Author Interview - Vera Lauren


Sometimes the path to publishing takes you round the bend. You can begin your project with one goal, one direction, and see it shift directions into something completely different. In some cases, you may eventually find out that you have come full circle and are back where you began. Authorship is a continual wheel of evolving creativity at times but the end result we all long for is publication. For people to hear our voice within our products. But what do you do when all your hard work towards publication goes a bit sideways? Such is the focus on a series I have been writing the past few weeks. I have written extensively about a family of authors who were duped by a “publisher gone wrong”. A bad deal, a predator editor, so-to-speak. A company who with a bad turn of business threatened to shut down the creativity of hundreds if not thousands of authors who had entrusted them. But not everyone was silenced so easily. Such is the story of Vera Lauren.

Vera new she wanted to write ever since she was a child. True to her goals, she worked at her craft, attending creative writing classes and camps. She would write, type, or just about use any other medium she could find to house her stories. In her early career days, she even wrote copy for a local news station to try and stretch her skills. Being a woman of faith, she infused her work with her beliefs and when she teamed up with a friend to draft a book, it seemed only natural to write about their combined beliefs, utilizing Lauren’s strengths in editing and compilation. They began a relationship with one publisher, but late in the deal Vera’s friend found Tate Publishing. A self-proclaimed Christian publishing house. It seemed like a perfect fit and in 2011, they all pushed forward to produce, The Measure of Christ’s Love.

Like many Tate author’s, Vera Lauren explains that her experience began positive enough, but quickly went south. “We had about 5 promising minutes with Tate Publishing, and then it was all downhill. I always got the run-around, hardly ever got to speak with the same person.” The employees seemed to be disgruntled at times, and towards the end of design, Vera says, her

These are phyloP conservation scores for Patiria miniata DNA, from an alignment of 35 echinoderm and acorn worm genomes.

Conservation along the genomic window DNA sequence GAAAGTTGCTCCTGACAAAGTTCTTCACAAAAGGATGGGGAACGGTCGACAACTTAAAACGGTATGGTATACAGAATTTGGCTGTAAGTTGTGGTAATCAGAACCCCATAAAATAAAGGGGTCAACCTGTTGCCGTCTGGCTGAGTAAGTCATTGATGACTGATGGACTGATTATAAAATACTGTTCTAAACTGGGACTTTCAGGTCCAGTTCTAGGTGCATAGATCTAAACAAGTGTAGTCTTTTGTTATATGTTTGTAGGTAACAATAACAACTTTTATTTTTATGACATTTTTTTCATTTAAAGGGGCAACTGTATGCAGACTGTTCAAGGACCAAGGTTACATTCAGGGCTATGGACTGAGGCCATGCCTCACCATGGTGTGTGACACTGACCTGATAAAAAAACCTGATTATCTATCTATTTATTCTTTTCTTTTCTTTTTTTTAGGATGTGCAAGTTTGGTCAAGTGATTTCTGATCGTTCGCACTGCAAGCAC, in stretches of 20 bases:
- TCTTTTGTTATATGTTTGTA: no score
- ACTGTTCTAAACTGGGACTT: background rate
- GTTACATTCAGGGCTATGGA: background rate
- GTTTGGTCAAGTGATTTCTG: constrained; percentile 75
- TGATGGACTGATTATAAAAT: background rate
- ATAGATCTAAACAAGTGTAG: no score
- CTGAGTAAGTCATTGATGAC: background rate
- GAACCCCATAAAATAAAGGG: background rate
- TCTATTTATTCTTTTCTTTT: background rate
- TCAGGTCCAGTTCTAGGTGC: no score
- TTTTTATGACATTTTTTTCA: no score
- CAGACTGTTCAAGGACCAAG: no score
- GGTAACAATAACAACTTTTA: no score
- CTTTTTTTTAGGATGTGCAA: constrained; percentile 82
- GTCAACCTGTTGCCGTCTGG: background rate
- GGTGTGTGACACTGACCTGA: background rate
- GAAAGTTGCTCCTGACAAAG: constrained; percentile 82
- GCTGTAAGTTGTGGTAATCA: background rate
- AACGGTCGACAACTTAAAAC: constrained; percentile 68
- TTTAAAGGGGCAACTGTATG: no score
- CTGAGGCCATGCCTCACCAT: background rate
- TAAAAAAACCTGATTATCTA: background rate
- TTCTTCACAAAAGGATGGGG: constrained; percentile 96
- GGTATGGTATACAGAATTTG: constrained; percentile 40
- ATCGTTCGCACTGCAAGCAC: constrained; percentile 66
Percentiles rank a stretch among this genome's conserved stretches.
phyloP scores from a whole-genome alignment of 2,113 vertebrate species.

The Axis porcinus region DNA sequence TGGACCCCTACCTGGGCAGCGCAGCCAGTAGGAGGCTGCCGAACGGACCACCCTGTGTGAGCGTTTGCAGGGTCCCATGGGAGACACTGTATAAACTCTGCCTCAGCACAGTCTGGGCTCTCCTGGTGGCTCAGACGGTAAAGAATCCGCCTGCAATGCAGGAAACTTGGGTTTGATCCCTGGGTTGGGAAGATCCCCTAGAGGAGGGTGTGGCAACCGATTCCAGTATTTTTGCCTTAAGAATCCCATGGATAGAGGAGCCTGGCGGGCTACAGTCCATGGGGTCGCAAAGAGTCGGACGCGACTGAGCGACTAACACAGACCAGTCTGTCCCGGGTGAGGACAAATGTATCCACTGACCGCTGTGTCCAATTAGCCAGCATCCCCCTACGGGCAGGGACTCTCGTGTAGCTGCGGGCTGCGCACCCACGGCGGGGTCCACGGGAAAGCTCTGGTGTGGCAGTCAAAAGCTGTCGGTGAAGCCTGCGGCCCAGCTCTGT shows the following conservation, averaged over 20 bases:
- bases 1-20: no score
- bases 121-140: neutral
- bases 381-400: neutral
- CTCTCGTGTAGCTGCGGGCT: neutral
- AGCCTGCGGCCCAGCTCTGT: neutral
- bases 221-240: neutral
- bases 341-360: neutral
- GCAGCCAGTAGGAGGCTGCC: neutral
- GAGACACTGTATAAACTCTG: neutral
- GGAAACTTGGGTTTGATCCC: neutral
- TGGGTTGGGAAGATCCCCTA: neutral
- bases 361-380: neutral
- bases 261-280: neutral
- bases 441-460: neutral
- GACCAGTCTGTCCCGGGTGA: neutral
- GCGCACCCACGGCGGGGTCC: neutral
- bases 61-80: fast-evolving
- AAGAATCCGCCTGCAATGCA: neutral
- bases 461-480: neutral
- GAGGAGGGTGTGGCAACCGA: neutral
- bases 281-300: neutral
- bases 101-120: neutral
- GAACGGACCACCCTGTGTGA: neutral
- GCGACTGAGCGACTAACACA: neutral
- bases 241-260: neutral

Designer seemed to just want to hurry up and get the project off their desk. Moreover, the pricing of their book was a source of contention. Both Vera and her partner wanted to price the work at a low cost to allow for maximum distribution. Tate pushed back, selling the book at nearly twice the requested fee. Editing proved to be a bigger nightmare still for Lauren and her friend. “I went through 5 editors, and not one ever found any mistakes! I’d like to think I am a good writer, and editor, but no mistakes? Finally, the 6th editor did a little work, but that ended badly. They rushed me to print, and would not give me the time to finish editing. It was a Friday, and I asked if I could send the final copy in early Monday. They said no. I was baffled by the pressure imposed on my work.” It wasn’t until later that she discovered her book was to be printed by CreateSpace which made the pressure’s more confounding. Lauren goes on to say that in revising her work for republishing she has found errors to the content that were not in her previous rough drafts to Tate. Sentences that appear written by children, and whole sections of content left missing.

And in case you missed that, I’ll take a moment to point it out again.

Vera Lauren is republishing.

For Vera, full circle was exactly where her journey was leading her and she ended up back at her original publisher. Her book is scheduled to be released soon by Waterside Productions. The disappointments from Tate’s actions have not dampened Vera’s spirits to push on and that’s a trait I applaud! As for her outlook going forward Lauren is as positive as ever. “For me, the recovery process really has a beautiful energy. I pay tribute to the other Tate Authors! I am humbled by their loving energy, and generosity. I can honestly say this experience is most rewarding. I have been blessed with new friendships, enriching opportunities, and valuable advice.” To overcome obstacles and push on is a character trait that is not often found these days. But to push on with such a bright positive outlook is refreshing!

To learn more about Vera you can follow her blog at: www.christmatrix.com

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